• search hit 1 of 8
Back to Result List

Spatiotemporal changes, faulting regimes, and source parameters of induced seismicity: A case study from the Geysers geothermal field

  • The spatiotemporal, kinematic, and source characteristics of induced seismicity occurring at different fluid injection rates are investigated to determine the predominant physical mechanisms responsible for induced seismicity at the northwestern part of The Geysers geothermal field, California. We analyze a relocated hypocenter catalog from a seismicity cluster where significant variations of the stress tensor orientation were previously observed to correlate with injection rates. We find that these stress tensor orientation changes may be related to increased pore pressure and the corresponding changes in poroelastic stresses at reservoir depth. Seismic events during peak injections tend to occur at greater distances from the injection well, preferentially trending parallel to the maximum horizontal stress direction. In contrast, at lower injection rates the seismicity tends to align in a different direction which suggests the presence of a local fault. During peak injection intervals, the relative contribution of strike-slipThe spatiotemporal, kinematic, and source characteristics of induced seismicity occurring at different fluid injection rates are investigated to determine the predominant physical mechanisms responsible for induced seismicity at the northwestern part of The Geysers geothermal field, California. We analyze a relocated hypocenter catalog from a seismicity cluster where significant variations of the stress tensor orientation were previously observed to correlate with injection rates. We find that these stress tensor orientation changes may be related to increased pore pressure and the corresponding changes in poroelastic stresses at reservoir depth. Seismic events during peak injections tend to occur at greater distances from the injection well, preferentially trending parallel to the maximum horizontal stress direction. In contrast, at lower injection rates the seismicity tends to align in a different direction which suggests the presence of a local fault. During peak injection intervals, the relative contribution of strike-slip faulting mechanisms increases. Furthermore, increases in fluid injection rates also coincide with a decrease in b values. Our observations suggest that regardless of the injection stage, most of the induced seismicity results from thermal fracturing of the reservoir rock. However, during peak injection intervals, the increase in pore pressure may likewise be responsible for the induced seismicity. By estimating the thermal and hydraulic diffusivities of the reservoir, we confirm that the characteristic diffusion length for pore pressure is much greater than the corresponding length scale for temperature and also more consistent with the spatial extent of seismicity observed during different injection rates.show moreshow less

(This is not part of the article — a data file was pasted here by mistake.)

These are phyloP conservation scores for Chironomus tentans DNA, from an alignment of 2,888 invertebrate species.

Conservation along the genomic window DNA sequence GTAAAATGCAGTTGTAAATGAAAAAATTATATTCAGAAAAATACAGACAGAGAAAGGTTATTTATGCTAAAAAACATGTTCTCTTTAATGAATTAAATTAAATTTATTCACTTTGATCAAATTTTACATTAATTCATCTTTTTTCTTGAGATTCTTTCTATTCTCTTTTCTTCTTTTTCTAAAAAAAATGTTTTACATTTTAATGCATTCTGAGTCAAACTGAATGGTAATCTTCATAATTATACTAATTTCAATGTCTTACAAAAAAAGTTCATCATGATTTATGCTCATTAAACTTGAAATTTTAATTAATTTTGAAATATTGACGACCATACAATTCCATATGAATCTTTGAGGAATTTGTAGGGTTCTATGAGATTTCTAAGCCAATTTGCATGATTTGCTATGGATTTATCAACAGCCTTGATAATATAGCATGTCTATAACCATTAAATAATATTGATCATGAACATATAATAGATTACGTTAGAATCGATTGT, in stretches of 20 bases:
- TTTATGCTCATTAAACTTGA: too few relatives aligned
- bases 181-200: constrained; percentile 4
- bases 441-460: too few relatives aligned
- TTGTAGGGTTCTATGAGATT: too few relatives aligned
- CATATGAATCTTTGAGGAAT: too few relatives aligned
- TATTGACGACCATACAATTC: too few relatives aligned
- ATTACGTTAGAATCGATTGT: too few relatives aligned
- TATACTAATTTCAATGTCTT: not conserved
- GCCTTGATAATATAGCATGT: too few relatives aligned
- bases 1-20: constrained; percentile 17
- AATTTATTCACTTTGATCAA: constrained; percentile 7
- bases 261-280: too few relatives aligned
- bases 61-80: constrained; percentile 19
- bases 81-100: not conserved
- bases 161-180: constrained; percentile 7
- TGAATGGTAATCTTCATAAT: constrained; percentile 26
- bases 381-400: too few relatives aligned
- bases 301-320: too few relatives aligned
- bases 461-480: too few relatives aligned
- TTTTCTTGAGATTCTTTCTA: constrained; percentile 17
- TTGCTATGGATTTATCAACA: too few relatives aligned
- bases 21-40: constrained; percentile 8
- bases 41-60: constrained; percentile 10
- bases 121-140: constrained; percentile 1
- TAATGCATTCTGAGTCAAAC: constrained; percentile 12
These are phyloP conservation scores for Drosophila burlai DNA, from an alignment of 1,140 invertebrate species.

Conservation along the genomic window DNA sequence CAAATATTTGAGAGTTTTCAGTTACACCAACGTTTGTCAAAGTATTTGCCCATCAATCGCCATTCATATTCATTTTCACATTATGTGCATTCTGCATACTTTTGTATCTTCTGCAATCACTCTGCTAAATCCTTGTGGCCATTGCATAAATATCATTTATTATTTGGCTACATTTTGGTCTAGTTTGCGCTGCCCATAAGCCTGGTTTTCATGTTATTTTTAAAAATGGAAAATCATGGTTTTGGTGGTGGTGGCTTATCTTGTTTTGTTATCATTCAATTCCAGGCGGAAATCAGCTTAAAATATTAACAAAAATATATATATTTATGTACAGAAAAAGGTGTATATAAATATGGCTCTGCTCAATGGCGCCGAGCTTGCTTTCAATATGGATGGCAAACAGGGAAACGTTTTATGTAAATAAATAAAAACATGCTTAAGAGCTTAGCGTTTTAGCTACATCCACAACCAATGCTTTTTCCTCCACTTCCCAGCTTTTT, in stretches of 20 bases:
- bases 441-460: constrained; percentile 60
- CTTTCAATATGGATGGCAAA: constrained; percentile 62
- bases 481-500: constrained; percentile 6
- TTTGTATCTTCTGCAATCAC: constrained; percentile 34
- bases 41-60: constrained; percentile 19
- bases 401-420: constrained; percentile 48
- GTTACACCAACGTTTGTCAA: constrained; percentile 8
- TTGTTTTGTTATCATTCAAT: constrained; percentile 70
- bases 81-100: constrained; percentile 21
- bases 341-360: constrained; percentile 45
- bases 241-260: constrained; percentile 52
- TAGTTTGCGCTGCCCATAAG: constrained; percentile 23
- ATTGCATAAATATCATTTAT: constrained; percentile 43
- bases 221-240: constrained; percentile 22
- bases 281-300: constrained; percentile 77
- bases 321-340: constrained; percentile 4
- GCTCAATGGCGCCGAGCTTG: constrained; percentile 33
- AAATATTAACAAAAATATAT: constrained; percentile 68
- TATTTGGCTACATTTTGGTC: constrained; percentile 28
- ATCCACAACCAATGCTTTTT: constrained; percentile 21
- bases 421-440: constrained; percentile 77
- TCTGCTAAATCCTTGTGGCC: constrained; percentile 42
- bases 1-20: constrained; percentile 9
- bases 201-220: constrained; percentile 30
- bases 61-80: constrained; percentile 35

Export metadata

Additional Services

Share in Twitter Search Google Scholar Statistics
Metadaten
Author:Patricia Martinez-Garzon, Grzegorz Kwiatek, Hiroki Sone, Marco Bohnhoff, Georg DresenGND, Craig Hartline
DOI:https://doi.org/10.1002/2014JB011385
ISSN:2169-9313
ISSN:2169-9356
Parent Title (English):Journal of geophysical research : Solid earth
Publisher:American Geophysical Union
Place of publication:Washington
Document Type:Article
Language:English
Year of first Publication:2014
Year of Completion:2014
Release Date:2017/03/27
Tag:fluid-induced seismicity; focal mechanisms; geothermal; pore pressure; reservoir characterization; thermal effect
Volume:119
Issue:11
Page Number:19
First Page:8378
Last Page:8396
Funder:Helmholtz-Alberta Initiative; Helmholtz Association in the framework of the Young Investigators Group "From microseismicity to large earthquakes"
Organizational units:Mathematisch-Naturwissenschaftliche Fakultät / Institut für Erd- und Umweltwissenschaften
Peer Review:Referiert